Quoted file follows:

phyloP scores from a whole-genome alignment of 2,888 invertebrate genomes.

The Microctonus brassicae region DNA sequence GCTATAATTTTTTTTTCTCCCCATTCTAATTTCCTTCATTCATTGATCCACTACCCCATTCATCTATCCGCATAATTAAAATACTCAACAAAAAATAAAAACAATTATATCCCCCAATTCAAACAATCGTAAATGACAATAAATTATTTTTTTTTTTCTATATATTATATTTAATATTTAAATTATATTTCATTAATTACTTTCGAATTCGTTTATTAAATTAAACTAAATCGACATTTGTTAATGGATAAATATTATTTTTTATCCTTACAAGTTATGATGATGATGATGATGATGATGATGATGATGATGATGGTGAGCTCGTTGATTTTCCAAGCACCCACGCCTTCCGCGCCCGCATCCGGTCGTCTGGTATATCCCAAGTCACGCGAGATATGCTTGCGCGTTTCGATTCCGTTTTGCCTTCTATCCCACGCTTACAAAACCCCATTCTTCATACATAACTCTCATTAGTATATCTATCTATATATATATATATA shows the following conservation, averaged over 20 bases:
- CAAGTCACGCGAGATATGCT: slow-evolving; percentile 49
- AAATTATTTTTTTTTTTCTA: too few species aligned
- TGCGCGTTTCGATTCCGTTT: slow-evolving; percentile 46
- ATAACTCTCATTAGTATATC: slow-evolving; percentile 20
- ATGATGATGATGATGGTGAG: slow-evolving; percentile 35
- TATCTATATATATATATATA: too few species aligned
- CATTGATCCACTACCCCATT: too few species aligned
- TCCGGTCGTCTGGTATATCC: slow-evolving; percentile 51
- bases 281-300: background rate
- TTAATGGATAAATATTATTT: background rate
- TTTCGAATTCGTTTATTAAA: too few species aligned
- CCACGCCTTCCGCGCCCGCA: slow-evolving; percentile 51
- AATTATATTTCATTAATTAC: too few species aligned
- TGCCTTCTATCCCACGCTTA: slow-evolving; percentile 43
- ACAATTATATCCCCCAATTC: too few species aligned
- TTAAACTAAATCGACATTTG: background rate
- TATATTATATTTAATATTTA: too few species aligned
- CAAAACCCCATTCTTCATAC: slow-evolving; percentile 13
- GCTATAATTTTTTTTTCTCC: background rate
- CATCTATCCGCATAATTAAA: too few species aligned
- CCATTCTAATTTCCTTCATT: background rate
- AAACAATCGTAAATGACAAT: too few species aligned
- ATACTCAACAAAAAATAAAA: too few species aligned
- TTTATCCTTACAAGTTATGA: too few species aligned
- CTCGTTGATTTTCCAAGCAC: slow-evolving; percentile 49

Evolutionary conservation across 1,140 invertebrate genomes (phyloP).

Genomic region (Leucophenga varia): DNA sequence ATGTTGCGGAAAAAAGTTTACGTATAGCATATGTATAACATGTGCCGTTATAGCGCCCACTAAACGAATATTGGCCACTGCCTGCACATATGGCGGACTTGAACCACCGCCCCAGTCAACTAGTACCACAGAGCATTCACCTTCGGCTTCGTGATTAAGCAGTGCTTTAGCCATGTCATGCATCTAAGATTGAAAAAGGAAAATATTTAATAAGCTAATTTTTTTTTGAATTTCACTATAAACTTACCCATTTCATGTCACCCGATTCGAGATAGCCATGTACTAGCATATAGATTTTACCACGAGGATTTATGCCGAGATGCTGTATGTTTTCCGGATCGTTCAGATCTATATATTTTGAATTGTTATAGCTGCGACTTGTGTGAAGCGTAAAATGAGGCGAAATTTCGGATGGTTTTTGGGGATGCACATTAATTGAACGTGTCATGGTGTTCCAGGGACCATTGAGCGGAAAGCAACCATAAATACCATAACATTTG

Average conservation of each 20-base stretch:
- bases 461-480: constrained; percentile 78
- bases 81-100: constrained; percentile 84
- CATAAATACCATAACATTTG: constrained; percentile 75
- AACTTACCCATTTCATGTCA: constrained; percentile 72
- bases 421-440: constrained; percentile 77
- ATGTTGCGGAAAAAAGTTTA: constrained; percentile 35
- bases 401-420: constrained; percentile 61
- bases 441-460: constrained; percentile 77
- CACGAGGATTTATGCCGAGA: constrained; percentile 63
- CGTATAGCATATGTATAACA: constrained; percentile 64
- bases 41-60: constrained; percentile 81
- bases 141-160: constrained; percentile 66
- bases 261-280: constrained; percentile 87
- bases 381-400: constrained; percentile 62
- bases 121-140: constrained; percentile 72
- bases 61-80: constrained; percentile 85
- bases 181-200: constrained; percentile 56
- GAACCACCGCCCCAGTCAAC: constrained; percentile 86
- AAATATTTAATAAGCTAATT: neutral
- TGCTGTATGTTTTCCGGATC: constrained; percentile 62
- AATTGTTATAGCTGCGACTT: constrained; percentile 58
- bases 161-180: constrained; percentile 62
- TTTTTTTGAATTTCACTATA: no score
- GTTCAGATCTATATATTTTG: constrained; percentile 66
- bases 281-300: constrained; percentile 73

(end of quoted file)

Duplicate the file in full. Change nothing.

phyloP scores from a whole-genome alignment of 2,888 invertebrate genomes.

The Microctonus brassicae region DNA sequence GCTATAATTTTTTTTTCTCCCCATTCTAATTTCCTTCATTCATTGATCCACTACCCCATTCATCTATCCGCATAATTAAAATACTCAACAAAAAATAAAAACAATTATATCCCCCAATTCAAACAATCGTAAATGACAATAAATTATTTTTTTTTTTCTATATATTATATTTAATATTTAAATTATATTTCATTAATTACTTTCGAATTCGTTTATTAAATTAAACTAAATCGACATTTGTTAATGGATAAATATTATTTTTTATCCTTACAAGTTATGATGATGATGATGATGATGATGATGATGATGATGATGGTGAGCTCGTTGATTTTCCAAGCACCCACGCCTTCCGCGCCCGCATCCGGTCGTCTGGTATATCCCAAGTCACGCGAGATATGCTTGCGCGTTTCGATTCCGTTTTGCCTTCTATCCCACGCTTACAAAACCCCATTCTTCATACATAACTCTCATTAGTATATCTATCTATATATATATATATA shows the following conservation, averaged over 20 bases:
- CAAGTCACGCGAGATATGCT: slow-evolving; percentile 49
- AAATTATTTTTTTTTTTCTA: too few species aligned
- TGCGCGTTTCGATTCCGTTT: slow-evolving; percentile 46
- ATAACTCTCATTAGTATATC: slow-evolving; percentile 20
- ATGATGATGATGATGGTGAG: slow-evolving; percentile 35
- TATCTATATATATATATATA: too few species aligned
- CATTGATCCACTACCCCATT: too few species aligned
- TCCGGTCGTCTGGTATATCC: slow-evolving; percentile 51
- bases 281-300: background rate
- TTAATGGATAAATATTATTT: background rate
- TTTCGAATTCGTTTATTAAA: too few species aligned
- CCACGCCTTCCGCGCCCGCA: slow-evolving; percentile 51
- AATTATATTTCATTAATTAC: too few species aligned
- TGCCTTCTATCCCACGCTTA: slow-evolving; percentile 43
- ACAATTATATCCCCCAATTC: too few species aligned
- TTAAACTAAATCGACATTTG: background rate
- TATATTATATTTAATATTTA: too few species aligned
- CAAAACCCCATTCTTCATAC: slow-evolving; percentile 13
- GCTATAATTTTTTTTTCTCC: background rate
- CATCTATCCGCATAATTAAA: too few species aligned
- CCATTCTAATTTCCTTCATT: background rate
- AAACAATCGTAAATGACAAT: too few species aligned
- ATACTCAACAAAAAATAAAA: too few species aligned
- TTTATCCTTACAAGTTATGA: too few species aligned
- CTCGTTGATTTTCCAAGCAC: slow-evolving; percentile 49

Evolutionary conservation across 1,140 invertebrate genomes (phyloP).

Genomic region (Leucophenga varia): DNA sequence ATGTTGCGGAAAAAAGTTTACGTATAGCATATGTATAACATGTGCCGTTATAGCGCCCACTAAACGAATATTGGCCACTGCCTGCACATATGGCGGACTTGAACCACCGCCCCAGTCAACTAGTACCACAGAGCATTCACCTTCGGCTTCGTGATTAAGCAGTGCTTTAGCCATGTCATGCATCTAAGATTGAAAAAGGAAAATATTTAATAAGCTAATTTTTTTTTGAATTTCACTATAAACTTACCCATTTCATGTCACCCGATTCGAGATAGCCATGTACTAGCATATAGATTTTACCACGAGGATTTATGCCGAGATGCTGTATGTTTTCCGGATCGTTCAGATCTATATATTTTGAATTGTTATAGCTGCGACTTGTGTGAAGCGTAAAATGAGGCGAAATTTCGGATGGTTTTTGGGGATGCACATTAATTGAACGTGTCATGGTGTTCCAGGGACCATTGAGCGGAAAGCAACCATAAATACCATAACATTTG

Average conservation of each 20-base stretch:
- bases 461-480: constrained; percentile 78
- bases 81-100: constrained; percentile 84
- CATAAATACCATAACATTTG: constrained; percentile 75
- AACTTACCCATTTCATGTCA: constrained; percentile 72
- bases 421-440: constrained; percentile 77
- ATGTTGCGGAAAAAAGTTTA: constrained; percentile 35
- bases 401-420: constrained; percentile 61
- bases 441-460: constrained; percentile 77
- CACGAGGATTTATGCCGAGA: constrained; percentile 63
- CGTATAGCATATGTATAACA: constrained; percentile 64
- bases 41-60: constrained; percentile 81
- bases 141-160: constrained; percentile 66
- bases 261-280: constrained; percentile 87
- bases 381-400: constrained; percentile 62
- bases 121-140: constrained; percentile 72
- bases 61-80: constrained; percentile 85
- bases 181-200: constrained; percentile 56
- GAACCACCGCCCCAGTCAAC: constrained; percentile 86
- AAATATTTAATAAGCTAATT: neutral
- TGCTGTATGTTTTCCGGATC: constrained; percentile 62
- AATTGTTATAGCTGCGACTT: constrained; percentile 58
- bases 161-180: constrained; percentile 62
- TTTTTTTGAATTTCACTATA: no score
- GTTCAGATCTATATATTTTG: constrained; percentile 66
- bases 281-300: constrained; percentile 73